Spring Break Exploring

Time once again for spring break exploring.  We arranged for cat care (thanks, Christine!) and took off on our favorite road to Hualien.  What a spectacular day!  Beautiful views and lovely weather.

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The cherry trees were blooming.

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We found two traditional markets just blocks from our hotel.  I tried to restrain myself to just buy apples and bananas for the drive back.

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The trip home turned out to be more of an adventure that we really wanted.  We thought we’d try a new route across the mountains this time so we stayed on Highway 8 instead of turning off on Highway 14.  This part of Highway 8 is clearly more of a working road. The guardrails are not kept as neatly painted as on the more tourist road.  It’s a little wider, but not as well repaired.  It’s also steeper.  But it is beautiful.

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There were fruit orchards along much of the road.

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And then there are the landslides.  At this point we were carefully let across once car at a time, with one man assigned to just watch the slope carefully for more slipping.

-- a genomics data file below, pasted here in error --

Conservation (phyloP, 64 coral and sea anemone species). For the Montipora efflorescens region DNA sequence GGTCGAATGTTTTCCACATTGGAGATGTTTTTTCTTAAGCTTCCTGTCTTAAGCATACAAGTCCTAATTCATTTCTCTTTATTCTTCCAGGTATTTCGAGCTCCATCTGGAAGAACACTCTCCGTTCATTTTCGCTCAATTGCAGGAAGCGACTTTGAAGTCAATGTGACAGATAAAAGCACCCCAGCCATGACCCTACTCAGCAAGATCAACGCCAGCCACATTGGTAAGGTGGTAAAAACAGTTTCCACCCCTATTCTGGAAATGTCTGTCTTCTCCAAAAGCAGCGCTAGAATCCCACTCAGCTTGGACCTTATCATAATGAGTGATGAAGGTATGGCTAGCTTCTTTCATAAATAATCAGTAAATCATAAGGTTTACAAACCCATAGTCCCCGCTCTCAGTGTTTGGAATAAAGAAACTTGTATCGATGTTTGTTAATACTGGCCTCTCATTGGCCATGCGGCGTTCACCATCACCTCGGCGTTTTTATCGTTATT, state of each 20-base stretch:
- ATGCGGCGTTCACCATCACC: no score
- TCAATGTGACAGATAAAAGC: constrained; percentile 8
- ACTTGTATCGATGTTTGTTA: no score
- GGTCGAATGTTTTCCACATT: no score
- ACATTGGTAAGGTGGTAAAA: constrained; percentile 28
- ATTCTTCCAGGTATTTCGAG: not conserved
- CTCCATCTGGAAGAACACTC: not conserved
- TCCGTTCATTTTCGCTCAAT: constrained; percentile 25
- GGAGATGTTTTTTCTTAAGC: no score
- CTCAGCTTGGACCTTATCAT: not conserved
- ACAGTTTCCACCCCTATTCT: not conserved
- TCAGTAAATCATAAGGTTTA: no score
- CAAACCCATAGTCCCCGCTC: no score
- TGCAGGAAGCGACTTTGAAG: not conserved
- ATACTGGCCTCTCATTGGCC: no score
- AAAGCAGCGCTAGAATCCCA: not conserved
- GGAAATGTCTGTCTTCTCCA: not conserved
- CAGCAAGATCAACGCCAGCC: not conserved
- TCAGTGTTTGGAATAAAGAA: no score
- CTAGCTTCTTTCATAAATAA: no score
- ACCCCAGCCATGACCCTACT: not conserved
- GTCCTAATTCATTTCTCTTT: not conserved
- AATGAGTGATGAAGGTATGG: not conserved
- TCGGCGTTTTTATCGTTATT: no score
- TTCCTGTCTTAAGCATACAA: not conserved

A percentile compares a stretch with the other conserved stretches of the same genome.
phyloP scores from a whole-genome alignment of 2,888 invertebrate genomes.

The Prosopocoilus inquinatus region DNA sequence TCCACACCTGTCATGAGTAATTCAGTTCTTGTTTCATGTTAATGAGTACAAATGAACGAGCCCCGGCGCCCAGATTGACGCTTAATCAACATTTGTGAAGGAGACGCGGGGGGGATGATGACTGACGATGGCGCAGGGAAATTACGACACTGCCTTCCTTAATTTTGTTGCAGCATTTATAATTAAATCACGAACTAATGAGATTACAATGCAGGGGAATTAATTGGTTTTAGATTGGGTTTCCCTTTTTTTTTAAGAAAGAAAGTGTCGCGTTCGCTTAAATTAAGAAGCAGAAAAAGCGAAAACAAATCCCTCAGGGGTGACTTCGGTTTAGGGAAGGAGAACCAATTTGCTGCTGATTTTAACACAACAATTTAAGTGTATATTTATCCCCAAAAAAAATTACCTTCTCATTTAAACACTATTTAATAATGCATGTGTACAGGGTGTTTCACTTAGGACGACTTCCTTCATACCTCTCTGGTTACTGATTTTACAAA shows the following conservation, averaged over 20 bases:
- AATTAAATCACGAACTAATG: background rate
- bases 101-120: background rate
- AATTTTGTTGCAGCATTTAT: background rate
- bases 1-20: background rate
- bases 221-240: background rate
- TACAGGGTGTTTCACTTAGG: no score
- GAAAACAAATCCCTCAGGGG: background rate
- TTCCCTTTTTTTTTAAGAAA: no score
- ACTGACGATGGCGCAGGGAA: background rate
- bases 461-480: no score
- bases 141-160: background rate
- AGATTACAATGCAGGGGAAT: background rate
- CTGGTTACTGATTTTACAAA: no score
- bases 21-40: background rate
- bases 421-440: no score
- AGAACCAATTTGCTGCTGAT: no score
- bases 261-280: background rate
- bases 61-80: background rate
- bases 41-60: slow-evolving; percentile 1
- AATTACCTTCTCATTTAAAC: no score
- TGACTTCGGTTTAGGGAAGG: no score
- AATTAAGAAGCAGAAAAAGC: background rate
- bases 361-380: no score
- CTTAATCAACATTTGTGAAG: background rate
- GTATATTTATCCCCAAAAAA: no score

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And the construction/clean up.

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We were very thankful to get off this particular mountain road.

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Art and Cookies

Today was a big day.  Art, writing, and cooking converged to honor 5th grade achievements.  Rod had the kids creating portraits in art class. He thought they turned out so well that (inspired by his own life as a working artist) he wanted an art show of their work.  Of course the art show needed an opening party.  And of course the opening party needed refreshments.  And of course (my favorite part) we needed artists’ statements about their work.

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Here are the artists attempting to avoid being photographed with their own work.

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And here are the goodies that 5th grade cooking has been working on over the past two weeks.

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Excellent work, 5th graders!

Supplying the Kitchen

Two classes and two clubs chew through large quantities of raw ingredients in a week.  One of the biggest challenges I’ve had in cooking class is keeping the kitchen stocked.  The high school seems to inhale bacon and the 5th grade just scarfed a large jar of peanut butter.  To complicate matters, my recipes are almost all American ones, using butter, milk, and cheese on a scale unusual here.  I’m trying very hard to keep my school shopping to once a week.

Imagine my delight at finding a restaurant supply store not too far from our apartment.   Giant jars of peanut butter!  Big slabs of chocolate!  Italian and French and Mexican ingredients!  Dill pickles!